Are we paper working ourselves to the point of creating a greater hazard?


When a confined space rescue standby team arrives on a site there are many documents they require.  A hazard assessment, entry procedure, rescue procedure, possibly an entry permit, WHIMIS info, gas monitor paperwork and likely a few more that I have missed. The hole watch / rescue team leader could easily be looking at a minimum of 30 pages of documents.  One could argue that these are no longer simply onsite procedures to be reviewed,  but rather are competing with War and Peace.  And just like reading such a novel, once you get to page 30, your memory of what was at page 1 will be limited.

continue reading

Digitalization of Safety?


Digitizing Forms

Ronin staff have provided rescue standby services on sites across the country.  As part of this service we are frequently asked to perform other tasks such as confined space hole watch, safety officer duties and first aid.  Our staff also conduct tail boards and create other documentation such as fall protection plans to ensure the safety of both our team and our clients staff.  On even a short shut down, this can lead to a great deal of paperwork being created.  The staff often need to refer to previous paperwork to ensure continuity and safety.  As such keeping the paperwork clean, dry and returning it to our offices in a reasonable time frame become issues.  Auditing this paperwork is also necessary to ensure that it is completed properly and to identify any training requirements.  As we were sorting through literally bankers boxes full of paperwork for a standby rescue project the thought occurred to us – why don’t we digitize this?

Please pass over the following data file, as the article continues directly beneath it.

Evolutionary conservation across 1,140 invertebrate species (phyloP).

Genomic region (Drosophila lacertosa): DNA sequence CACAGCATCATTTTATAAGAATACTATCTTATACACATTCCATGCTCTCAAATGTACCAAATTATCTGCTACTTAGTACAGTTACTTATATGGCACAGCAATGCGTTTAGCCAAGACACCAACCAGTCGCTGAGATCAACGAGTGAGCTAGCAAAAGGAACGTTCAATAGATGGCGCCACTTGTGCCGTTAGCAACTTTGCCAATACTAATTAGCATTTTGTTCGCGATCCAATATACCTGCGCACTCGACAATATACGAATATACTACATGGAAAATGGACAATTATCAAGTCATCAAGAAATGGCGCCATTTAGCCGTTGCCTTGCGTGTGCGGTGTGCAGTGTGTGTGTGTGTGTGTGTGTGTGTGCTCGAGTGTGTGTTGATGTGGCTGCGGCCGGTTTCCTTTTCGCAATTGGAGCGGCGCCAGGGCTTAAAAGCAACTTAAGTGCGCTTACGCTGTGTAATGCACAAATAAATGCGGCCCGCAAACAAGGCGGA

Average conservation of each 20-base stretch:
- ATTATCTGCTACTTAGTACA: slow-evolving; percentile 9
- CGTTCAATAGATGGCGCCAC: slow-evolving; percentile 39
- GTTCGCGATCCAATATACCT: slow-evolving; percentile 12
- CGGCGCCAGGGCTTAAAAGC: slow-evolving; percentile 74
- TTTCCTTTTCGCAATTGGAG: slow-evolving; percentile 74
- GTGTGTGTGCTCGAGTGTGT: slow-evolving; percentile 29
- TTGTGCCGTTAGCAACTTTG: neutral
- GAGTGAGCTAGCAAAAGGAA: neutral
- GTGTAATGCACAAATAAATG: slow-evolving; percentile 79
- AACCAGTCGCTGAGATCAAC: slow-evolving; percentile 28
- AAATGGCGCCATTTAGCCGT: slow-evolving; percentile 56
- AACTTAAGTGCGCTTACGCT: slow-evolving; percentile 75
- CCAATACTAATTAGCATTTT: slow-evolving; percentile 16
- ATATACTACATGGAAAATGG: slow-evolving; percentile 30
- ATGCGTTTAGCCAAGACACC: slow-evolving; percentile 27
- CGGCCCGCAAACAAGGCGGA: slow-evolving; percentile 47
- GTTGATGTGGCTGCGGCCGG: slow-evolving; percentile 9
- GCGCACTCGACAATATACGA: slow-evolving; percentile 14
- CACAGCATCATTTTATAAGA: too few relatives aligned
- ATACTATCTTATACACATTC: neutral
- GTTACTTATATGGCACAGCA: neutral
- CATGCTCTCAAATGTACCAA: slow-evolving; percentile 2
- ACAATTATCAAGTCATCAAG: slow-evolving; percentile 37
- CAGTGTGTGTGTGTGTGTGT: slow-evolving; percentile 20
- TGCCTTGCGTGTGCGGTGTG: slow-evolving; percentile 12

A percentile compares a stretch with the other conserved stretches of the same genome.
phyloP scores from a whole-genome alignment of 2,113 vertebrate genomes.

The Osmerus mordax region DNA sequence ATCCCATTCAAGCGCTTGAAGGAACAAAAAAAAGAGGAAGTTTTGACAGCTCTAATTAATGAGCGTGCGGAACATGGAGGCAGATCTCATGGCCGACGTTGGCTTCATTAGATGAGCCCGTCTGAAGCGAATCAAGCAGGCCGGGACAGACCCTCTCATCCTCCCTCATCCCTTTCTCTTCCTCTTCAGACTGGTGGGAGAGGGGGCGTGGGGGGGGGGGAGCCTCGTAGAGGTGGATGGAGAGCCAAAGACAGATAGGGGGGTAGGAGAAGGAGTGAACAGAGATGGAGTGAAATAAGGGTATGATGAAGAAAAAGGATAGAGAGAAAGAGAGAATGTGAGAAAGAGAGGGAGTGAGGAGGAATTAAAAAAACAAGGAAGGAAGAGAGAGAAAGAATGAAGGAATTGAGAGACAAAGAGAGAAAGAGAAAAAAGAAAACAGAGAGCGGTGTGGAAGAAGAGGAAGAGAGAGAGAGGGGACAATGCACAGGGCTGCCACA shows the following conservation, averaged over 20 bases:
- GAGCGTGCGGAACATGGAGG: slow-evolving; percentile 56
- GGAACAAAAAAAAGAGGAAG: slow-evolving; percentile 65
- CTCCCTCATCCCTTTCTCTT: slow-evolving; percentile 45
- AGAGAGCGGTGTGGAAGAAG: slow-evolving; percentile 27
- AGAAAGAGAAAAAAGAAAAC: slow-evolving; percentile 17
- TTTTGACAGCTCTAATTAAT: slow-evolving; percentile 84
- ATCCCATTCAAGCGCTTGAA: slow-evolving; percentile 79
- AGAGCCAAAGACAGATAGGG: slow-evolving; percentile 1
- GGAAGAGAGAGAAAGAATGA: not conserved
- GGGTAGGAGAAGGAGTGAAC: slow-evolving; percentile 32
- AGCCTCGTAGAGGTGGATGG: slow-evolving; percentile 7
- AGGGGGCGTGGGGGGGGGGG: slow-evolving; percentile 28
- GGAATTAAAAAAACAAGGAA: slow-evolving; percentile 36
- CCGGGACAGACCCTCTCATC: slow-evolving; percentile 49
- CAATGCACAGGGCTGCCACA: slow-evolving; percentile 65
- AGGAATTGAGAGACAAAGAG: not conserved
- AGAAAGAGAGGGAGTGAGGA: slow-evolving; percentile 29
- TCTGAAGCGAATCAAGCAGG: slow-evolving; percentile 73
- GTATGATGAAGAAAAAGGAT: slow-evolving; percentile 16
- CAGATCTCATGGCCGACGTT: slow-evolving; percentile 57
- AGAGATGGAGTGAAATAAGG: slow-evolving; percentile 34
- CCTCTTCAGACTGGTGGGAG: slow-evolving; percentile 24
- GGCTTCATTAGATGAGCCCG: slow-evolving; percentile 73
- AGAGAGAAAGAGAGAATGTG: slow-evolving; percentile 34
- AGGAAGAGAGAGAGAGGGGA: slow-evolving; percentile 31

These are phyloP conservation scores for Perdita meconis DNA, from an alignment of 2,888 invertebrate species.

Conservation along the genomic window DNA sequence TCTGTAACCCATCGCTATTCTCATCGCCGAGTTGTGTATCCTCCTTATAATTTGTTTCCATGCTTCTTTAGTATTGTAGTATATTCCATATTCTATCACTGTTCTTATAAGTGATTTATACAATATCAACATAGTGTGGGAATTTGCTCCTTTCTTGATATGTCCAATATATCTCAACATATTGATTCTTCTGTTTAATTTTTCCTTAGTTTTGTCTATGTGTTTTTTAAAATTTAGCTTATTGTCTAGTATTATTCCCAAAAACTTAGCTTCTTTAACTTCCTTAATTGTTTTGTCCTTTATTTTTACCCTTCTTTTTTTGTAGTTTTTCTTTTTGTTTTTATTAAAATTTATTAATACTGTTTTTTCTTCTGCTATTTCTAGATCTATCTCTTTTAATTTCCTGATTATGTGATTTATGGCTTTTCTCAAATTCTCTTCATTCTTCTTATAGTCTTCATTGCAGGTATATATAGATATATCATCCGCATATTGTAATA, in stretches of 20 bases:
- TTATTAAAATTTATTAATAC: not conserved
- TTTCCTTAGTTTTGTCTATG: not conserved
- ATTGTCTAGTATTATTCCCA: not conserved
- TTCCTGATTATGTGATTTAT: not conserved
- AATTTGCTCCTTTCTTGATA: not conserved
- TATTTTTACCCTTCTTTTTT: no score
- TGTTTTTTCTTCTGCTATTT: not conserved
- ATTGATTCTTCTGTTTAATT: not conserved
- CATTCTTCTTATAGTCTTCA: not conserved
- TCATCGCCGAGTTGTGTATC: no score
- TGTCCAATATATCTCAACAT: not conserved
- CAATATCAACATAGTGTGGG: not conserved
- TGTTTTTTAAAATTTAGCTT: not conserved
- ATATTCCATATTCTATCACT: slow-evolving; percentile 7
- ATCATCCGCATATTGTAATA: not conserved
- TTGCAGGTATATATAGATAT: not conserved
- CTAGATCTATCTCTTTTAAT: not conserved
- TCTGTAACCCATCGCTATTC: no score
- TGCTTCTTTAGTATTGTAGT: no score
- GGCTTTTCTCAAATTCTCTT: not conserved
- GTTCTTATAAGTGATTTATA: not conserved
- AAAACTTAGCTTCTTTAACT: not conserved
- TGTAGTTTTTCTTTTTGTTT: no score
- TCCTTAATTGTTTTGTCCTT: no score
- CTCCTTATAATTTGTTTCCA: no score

continue reading

Working in Cuba


May 11-17 saw Ronin Rescue deploy staff to Cuba to teach material handling courses consisting of;

  • WHIMIS,
  • ER Guide book,
  • Transportation of Dangerous Goods, along with the IMDG code usage for maritime shipping of DG and the IATA DG regulations for aviation.

The host was a Canadian international company and the course was located in Guasimas, Varadero Cuba.

Below are some points of observation…

Visas

Once the job was secured, the client coordinated all of the required documentation. An application for work visa was sent to us to be filled out prior to our first trip a year ago. For this trip, the client had all the required personal info to request the visa. The visa was sent directly to the Ronin staff member prior to departure. We reviewed medical, political and travel advisories prior to departure. Many businesses in Cuba now require contractors to carry medical and repatriation insurance. As well, letter identifying that you are working for the client or company hired by the client is an ace in the hole as Customs may request to see it. (It hasn’t happened yet, but may change with different clients.)

 

Preparation

As with any tropical third world country staff should be healthy, willing to learn the language (Spanish) and adaptable… understanding of “island time”. Staff capable of resourcefulness, diplomacy and patience should be deployed.

 

Risks

  • MEDIUM MEDICAL RISK
  • LOW TRAVEL RISK
  • MEDICAL CARE: Good, High standard, especially in major cities.